2020: The pandemic's Impact on health and the economy.
WARREN BUFFETT: Now what’s, of course, on everybody’s mind the last two months or so, is, you know, what — what’s going to be the situation in terms of health in the United States and what’s going to be the situation in terms of the economy in the United States in the months, and perhaps, the years to come.
And I don’t really have anything to add to your knowledge on health. I — in school I did okay in accounting, but I was a disaster in biology.
I — I’m learning about these various matters the same way you are. And I think, personally, I feel extraordinarily good about being able to listen to Dr. (Anthony) Fauci, who I’d never heard of a year ago. But I think we’re very, very fortunate as a country to have somebody at 79 years of age who appears to be able to work 24 hours a day, and keep a good humor about him, and communicate in a very, very straightforward manner about fairly complex subjects and tell you when he knows something and when he doesn’t know something.
So, I — I’m not going to talk about any political figures at all or politics generally this afternoon, but I do feel that I owe a huge debt of gratitude to Dr. Fauci for educating and informing me — actually along with my friend Bill Gates — as to what’s going on. And I know I get — I get it from a straight shooter when I get that from either one of those. So, thank you, Dr. Fauci.
The — when this hit us — and as I sit here in this auditorium with 17 or 18-thousand empty seats — the last time I was here, it was absolutely packed. Creighton was playing Villanova. And there were 17- or 18-thousand, whatever it holds, it was full. And there wasn’t one person in that crowd — this was in January — there wasn’t one person in that crowd that didn’t think that March Madness wasn’t going to occur.
It’s been a flip of a switch in a huge way, in terms of national behavior, the national psyche. It’s dramatic.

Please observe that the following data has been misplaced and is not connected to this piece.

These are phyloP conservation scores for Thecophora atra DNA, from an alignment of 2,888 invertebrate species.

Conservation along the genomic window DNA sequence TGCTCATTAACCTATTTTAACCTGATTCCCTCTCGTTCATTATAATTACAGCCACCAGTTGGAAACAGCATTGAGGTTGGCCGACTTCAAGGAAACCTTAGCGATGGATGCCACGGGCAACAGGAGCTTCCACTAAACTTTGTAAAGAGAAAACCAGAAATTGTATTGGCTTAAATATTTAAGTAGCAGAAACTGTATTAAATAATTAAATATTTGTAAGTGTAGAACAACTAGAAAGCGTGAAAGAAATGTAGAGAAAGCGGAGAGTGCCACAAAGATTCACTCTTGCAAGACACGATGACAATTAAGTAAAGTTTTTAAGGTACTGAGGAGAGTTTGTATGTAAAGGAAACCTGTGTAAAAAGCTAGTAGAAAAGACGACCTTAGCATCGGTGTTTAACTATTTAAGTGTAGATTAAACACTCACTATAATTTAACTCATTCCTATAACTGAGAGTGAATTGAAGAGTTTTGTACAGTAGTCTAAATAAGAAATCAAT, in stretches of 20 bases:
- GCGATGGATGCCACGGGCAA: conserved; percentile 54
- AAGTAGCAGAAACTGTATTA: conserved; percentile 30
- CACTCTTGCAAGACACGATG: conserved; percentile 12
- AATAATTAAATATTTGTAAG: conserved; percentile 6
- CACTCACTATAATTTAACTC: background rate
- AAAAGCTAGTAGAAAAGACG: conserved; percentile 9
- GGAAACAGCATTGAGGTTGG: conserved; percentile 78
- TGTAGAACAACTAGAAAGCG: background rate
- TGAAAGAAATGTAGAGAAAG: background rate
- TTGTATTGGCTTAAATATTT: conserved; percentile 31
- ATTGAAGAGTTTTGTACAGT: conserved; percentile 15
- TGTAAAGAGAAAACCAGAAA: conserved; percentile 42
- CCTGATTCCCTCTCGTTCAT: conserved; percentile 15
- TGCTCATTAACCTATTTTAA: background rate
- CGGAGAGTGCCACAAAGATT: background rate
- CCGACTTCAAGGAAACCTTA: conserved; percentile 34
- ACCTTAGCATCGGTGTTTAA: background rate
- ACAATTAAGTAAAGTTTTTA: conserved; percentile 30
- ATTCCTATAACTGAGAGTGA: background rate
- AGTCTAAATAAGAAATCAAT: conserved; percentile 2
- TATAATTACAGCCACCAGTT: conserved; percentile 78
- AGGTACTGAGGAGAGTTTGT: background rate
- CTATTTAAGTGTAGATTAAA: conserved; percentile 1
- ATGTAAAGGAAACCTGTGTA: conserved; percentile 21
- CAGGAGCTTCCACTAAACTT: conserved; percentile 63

And when we started on this journey, which we didn’t ask for, it seemed to me that it was an extraordinary wide variety of possibilities on both the health side and on the economic side.
I mean, it was — in other words — DEFCON 5 on one side and DEFCON 1 on the other side. And nobody really knows, of course, all the possibilities that there are, and they don’t know what probability factor to stick on them.
But in this particular situation, it did seem to me that there was an extraordinary range of things that could happen on the health side. And there was an extraordinary range in terms of the economy. And of course, they intersect and affect each other. So, they’re bouncing off each other as you go along.
And I would say again, I don’t — I don’t know anything you don’t know about health matters. But I do think the range of possibilities has narrowed down, somewhat, in that respect. We know we’re not getting a best case and we know we’re not getting the worst case.
The — the possibility, initially, of the virus was hard to evaluate and it’s still hard to evaluate. There’s a lot of things we’ve learned about it, and other things we know we don’t know. But at least we know what we don’t know. And some very smart people are working on it and we’re learning as we go along.
But the virus, obviously, has been very transmissible and it’s — but on the good side — it’s not — not that good — but it is not as lethal as it might have been.
We had a — we had a Spanish flu in 1918. And my dad and four siblings and his parents went through it. And they had a terrific story in the March 15th edition of the Omaha World-Herald, that you can go to omaha.com and look up. It’s also on the first page, I believe, of Google if you put in “Spanish flu Omaha.”
And during that particular time, in maybe four months or so, Omaha had 974, I believe, deaths. And that was a half of one percent of the population. And that figure wasn’t greatly different around the country.
So, if you think about half of 1 percent of the population now, you’re talking a million-7, or thereabouts, people who, unfortunately, in terms of the worst case, which does not appear to have impacted — I think you can almost rule it out it’s being as lethal as the Spanish flu was — but it’s very, very transmissible.
And of course, we have the problem we don’t know the denominator, in terms of exactly how many (inaudible) it is because we don’t know how many people have had it and didn’t know they had it.
But in any event, the range of probabilities on health have narrowed down somewhat.